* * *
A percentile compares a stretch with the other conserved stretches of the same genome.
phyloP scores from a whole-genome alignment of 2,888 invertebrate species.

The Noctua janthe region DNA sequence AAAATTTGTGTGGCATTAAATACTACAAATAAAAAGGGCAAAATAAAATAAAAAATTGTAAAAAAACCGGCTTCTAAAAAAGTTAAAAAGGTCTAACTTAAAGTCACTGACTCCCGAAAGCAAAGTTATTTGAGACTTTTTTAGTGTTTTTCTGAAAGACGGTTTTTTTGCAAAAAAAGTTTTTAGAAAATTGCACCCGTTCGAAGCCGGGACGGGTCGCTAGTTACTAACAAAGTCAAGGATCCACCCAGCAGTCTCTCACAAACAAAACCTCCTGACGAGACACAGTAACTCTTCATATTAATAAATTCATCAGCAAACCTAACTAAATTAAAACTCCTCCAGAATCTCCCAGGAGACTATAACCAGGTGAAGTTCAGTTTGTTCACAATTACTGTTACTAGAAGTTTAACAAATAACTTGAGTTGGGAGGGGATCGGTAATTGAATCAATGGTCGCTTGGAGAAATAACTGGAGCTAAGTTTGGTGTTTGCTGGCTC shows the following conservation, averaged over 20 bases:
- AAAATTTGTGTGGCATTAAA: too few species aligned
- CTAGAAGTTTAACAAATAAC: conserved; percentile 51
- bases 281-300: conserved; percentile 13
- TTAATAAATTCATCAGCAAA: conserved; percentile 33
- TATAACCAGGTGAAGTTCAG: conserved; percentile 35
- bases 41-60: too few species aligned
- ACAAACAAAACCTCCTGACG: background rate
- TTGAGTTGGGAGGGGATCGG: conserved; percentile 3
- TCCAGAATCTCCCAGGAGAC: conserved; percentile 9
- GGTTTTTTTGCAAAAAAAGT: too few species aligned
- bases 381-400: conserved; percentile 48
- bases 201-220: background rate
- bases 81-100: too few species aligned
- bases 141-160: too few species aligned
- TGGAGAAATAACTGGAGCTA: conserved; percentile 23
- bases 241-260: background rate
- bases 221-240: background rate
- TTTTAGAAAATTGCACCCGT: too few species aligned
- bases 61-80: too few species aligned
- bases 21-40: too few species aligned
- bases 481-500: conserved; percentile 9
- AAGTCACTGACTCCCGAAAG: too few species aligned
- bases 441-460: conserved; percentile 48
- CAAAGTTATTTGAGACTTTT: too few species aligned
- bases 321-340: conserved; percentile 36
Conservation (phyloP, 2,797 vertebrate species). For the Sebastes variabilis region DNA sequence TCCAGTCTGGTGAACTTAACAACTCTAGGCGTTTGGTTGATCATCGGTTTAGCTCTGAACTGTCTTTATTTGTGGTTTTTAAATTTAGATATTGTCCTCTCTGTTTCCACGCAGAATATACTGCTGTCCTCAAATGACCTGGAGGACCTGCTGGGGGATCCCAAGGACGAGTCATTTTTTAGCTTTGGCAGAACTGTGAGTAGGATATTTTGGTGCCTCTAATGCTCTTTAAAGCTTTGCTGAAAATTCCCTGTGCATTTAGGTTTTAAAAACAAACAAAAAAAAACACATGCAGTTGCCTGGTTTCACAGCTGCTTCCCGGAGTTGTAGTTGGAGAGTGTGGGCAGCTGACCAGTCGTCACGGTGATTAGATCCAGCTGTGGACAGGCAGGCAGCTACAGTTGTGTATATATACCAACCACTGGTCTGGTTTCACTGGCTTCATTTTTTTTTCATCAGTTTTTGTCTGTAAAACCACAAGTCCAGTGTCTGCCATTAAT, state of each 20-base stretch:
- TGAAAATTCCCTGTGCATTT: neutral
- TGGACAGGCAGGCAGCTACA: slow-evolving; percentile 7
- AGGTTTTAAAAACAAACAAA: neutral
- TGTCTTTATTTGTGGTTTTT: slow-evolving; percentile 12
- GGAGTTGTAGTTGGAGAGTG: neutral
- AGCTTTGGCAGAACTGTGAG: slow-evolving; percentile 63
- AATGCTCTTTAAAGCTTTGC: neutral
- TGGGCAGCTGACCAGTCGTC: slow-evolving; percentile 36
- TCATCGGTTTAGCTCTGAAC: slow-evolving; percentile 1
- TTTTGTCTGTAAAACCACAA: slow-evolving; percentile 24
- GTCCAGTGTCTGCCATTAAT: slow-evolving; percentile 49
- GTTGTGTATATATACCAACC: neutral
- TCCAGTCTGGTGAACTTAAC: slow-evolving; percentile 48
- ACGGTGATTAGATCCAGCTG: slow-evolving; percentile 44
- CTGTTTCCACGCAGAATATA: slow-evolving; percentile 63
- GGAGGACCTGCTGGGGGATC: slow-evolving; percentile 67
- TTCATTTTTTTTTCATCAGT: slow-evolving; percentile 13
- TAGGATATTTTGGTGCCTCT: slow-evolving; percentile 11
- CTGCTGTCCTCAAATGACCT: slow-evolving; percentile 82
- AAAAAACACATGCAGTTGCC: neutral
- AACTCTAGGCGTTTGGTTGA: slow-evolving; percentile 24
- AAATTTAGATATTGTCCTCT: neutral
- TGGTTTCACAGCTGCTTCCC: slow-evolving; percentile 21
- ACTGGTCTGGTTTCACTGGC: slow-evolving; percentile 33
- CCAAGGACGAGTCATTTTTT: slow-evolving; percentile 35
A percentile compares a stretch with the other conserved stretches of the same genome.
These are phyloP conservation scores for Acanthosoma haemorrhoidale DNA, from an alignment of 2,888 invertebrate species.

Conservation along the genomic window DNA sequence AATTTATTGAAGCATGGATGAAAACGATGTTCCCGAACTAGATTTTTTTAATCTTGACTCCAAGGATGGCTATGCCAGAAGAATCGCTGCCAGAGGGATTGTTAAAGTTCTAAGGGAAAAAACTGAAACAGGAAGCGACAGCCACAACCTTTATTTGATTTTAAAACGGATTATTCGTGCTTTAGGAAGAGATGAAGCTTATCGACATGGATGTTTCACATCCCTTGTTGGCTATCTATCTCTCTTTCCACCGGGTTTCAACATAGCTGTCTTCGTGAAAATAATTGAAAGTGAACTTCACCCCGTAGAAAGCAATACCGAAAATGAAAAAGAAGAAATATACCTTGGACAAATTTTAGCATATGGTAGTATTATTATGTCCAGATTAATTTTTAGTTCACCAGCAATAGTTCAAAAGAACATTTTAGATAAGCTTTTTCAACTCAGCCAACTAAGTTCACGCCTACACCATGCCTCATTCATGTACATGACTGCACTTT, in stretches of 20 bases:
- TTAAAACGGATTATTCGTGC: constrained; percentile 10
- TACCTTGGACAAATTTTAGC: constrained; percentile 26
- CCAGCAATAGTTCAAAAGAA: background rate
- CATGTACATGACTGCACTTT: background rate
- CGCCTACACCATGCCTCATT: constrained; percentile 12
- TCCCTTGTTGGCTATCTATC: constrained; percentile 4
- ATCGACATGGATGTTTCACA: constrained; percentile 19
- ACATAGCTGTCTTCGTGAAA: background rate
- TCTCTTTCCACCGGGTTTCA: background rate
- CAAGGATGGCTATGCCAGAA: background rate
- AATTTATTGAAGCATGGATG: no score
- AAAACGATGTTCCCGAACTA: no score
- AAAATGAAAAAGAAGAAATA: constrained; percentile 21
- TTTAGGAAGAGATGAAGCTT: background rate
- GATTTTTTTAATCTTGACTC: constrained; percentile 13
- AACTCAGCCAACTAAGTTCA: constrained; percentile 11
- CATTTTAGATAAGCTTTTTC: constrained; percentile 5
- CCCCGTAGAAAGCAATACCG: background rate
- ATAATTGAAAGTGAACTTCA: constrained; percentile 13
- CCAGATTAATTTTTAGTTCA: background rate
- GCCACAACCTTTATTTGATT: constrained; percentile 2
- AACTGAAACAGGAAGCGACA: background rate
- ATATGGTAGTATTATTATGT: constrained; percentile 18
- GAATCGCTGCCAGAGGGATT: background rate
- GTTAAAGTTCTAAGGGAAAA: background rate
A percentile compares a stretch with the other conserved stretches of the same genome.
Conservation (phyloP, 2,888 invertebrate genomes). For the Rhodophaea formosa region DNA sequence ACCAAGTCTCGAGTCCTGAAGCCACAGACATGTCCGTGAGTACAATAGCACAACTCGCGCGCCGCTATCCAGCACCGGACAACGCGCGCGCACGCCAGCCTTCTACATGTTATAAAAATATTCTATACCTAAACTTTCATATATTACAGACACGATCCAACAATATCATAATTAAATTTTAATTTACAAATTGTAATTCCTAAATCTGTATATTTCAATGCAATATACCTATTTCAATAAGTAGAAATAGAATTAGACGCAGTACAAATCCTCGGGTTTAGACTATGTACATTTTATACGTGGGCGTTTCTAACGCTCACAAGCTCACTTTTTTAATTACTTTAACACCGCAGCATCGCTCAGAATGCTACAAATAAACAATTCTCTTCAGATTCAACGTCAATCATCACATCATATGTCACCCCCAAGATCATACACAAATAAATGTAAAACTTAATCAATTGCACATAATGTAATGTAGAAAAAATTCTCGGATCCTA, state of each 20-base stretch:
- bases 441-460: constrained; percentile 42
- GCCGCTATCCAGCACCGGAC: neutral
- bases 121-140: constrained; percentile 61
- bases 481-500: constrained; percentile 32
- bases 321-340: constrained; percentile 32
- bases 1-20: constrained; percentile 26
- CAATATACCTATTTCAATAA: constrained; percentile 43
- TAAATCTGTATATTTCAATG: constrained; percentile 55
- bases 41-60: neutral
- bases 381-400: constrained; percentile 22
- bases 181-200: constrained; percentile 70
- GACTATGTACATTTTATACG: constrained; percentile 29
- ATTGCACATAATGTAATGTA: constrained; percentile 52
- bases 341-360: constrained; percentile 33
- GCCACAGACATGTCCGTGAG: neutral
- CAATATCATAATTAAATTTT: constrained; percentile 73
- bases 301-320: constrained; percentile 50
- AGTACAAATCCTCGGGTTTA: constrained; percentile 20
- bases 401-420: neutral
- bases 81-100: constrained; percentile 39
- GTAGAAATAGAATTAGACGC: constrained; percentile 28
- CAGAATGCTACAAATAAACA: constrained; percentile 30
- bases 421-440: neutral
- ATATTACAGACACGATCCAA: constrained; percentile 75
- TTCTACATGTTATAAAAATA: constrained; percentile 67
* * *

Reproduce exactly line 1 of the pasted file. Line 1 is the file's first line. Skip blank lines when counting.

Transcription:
A percentile compares a stretch with the other conserved stretches of the same genome.